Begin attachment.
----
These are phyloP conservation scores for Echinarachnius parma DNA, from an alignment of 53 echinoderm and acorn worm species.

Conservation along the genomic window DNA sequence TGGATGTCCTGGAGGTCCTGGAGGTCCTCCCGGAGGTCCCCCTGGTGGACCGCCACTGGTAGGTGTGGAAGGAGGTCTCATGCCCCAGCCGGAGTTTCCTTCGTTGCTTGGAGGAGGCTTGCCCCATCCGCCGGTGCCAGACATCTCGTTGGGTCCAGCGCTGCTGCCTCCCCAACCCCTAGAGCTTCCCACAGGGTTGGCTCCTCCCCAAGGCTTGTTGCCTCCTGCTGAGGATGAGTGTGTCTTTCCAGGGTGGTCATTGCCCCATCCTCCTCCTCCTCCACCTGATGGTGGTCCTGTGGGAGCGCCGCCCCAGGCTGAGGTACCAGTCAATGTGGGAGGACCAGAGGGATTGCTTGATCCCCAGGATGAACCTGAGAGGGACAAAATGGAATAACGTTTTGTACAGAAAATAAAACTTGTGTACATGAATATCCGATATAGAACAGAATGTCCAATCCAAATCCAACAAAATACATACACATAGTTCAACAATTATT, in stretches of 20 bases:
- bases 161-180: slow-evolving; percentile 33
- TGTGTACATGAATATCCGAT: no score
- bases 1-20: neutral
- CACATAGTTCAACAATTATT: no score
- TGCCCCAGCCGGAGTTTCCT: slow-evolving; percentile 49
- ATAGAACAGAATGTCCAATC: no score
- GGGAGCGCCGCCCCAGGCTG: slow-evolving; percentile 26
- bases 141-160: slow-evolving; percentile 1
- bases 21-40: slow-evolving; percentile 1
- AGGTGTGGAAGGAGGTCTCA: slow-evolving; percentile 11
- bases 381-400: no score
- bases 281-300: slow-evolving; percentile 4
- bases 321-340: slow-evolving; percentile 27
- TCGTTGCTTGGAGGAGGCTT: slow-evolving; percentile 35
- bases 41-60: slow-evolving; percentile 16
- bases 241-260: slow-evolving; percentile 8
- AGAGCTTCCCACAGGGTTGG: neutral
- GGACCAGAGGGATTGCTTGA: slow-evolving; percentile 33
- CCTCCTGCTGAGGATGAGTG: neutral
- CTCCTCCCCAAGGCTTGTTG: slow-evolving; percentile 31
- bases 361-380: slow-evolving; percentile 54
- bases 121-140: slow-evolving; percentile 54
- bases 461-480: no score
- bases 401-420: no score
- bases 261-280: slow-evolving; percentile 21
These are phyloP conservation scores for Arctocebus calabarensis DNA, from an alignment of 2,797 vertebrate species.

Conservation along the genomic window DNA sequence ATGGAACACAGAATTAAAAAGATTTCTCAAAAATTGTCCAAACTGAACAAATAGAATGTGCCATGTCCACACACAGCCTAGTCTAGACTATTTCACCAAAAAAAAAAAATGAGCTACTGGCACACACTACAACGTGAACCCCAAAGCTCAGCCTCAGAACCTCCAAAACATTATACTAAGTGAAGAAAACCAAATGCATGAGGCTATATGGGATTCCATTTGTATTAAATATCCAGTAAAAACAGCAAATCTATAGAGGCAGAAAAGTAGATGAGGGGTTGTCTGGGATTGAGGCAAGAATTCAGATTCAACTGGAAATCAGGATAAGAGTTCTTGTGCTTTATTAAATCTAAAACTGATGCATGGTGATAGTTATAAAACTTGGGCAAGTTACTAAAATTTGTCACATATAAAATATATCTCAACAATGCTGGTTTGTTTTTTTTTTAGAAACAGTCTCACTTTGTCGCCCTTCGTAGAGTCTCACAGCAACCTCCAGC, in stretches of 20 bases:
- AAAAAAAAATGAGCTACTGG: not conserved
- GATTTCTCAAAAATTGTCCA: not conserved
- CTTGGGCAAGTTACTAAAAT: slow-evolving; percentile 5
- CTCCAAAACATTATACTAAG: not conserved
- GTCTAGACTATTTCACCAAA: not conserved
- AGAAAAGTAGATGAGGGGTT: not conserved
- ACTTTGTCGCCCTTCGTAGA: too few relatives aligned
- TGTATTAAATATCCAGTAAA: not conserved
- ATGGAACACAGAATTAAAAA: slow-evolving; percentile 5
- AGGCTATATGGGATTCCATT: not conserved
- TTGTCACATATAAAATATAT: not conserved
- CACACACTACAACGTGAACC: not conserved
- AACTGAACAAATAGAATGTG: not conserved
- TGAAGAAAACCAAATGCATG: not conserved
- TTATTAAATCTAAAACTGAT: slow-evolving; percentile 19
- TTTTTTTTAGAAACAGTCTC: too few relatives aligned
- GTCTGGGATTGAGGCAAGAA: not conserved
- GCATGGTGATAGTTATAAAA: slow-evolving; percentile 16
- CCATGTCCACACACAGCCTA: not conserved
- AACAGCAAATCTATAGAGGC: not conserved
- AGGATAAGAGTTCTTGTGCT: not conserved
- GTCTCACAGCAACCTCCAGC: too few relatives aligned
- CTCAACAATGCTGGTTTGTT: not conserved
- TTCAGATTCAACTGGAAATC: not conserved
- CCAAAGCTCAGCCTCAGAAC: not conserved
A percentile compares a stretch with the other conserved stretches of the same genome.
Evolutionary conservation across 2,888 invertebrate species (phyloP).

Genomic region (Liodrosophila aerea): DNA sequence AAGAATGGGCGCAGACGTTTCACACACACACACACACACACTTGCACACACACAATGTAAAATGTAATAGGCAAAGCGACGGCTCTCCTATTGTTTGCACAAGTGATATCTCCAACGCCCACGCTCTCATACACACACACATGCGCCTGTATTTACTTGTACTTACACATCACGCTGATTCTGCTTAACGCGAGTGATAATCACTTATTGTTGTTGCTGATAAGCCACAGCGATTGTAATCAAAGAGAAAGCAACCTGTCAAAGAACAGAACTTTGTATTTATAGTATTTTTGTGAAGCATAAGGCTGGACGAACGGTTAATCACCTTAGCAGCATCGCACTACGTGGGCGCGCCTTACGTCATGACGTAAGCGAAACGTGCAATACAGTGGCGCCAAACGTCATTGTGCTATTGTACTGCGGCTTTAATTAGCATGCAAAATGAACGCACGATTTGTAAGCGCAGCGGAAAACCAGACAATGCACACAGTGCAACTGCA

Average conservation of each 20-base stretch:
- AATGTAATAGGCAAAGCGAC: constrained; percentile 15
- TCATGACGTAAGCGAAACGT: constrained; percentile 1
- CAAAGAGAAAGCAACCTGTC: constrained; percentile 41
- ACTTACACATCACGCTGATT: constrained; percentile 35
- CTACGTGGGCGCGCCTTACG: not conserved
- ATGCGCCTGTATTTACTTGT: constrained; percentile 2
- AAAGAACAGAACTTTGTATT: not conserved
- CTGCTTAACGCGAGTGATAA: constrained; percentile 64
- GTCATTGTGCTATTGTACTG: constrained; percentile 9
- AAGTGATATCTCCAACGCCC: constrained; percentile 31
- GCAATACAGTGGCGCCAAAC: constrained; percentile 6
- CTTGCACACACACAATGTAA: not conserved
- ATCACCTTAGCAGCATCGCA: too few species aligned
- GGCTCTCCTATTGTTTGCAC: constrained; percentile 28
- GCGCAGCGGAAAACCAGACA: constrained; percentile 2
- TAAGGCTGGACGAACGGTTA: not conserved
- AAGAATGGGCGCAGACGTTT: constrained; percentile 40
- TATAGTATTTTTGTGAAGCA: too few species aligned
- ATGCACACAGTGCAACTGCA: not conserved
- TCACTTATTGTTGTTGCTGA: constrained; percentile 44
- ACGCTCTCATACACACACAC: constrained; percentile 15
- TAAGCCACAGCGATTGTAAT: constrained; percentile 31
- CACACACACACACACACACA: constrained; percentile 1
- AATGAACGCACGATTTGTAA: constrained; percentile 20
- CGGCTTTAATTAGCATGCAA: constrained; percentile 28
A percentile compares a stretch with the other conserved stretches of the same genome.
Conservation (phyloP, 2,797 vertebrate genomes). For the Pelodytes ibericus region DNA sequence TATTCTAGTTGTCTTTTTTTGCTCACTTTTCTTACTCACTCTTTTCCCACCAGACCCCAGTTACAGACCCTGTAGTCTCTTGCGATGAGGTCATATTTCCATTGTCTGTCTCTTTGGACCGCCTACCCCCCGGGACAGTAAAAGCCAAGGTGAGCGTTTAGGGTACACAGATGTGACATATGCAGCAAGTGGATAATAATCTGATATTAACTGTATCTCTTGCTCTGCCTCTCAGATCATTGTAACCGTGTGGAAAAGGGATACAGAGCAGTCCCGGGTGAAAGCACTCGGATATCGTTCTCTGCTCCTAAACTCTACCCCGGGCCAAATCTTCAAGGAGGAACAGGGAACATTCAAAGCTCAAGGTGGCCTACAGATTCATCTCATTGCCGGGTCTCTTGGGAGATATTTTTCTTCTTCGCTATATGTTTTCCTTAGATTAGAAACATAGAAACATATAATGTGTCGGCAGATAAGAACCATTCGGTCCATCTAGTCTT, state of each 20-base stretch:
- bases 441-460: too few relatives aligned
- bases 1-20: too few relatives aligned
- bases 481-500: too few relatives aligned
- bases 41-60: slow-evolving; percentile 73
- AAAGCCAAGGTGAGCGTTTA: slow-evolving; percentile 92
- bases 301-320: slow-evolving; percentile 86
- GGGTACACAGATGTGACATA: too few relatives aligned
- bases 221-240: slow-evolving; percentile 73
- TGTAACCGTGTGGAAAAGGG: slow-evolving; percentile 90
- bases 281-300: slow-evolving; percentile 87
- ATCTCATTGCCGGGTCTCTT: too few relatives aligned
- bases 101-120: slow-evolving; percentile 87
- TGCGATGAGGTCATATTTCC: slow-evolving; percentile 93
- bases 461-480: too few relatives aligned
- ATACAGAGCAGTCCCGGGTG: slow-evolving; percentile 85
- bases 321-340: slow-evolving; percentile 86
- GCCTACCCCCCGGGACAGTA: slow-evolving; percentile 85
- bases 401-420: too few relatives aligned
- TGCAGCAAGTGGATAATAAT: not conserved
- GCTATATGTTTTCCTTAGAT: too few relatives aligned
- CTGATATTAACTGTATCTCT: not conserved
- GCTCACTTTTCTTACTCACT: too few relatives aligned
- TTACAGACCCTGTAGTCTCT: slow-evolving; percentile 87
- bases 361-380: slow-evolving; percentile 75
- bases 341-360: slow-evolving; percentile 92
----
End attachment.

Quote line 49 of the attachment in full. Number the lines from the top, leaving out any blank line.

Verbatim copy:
- AACAGCAAATCTATAGAGGC: not conserved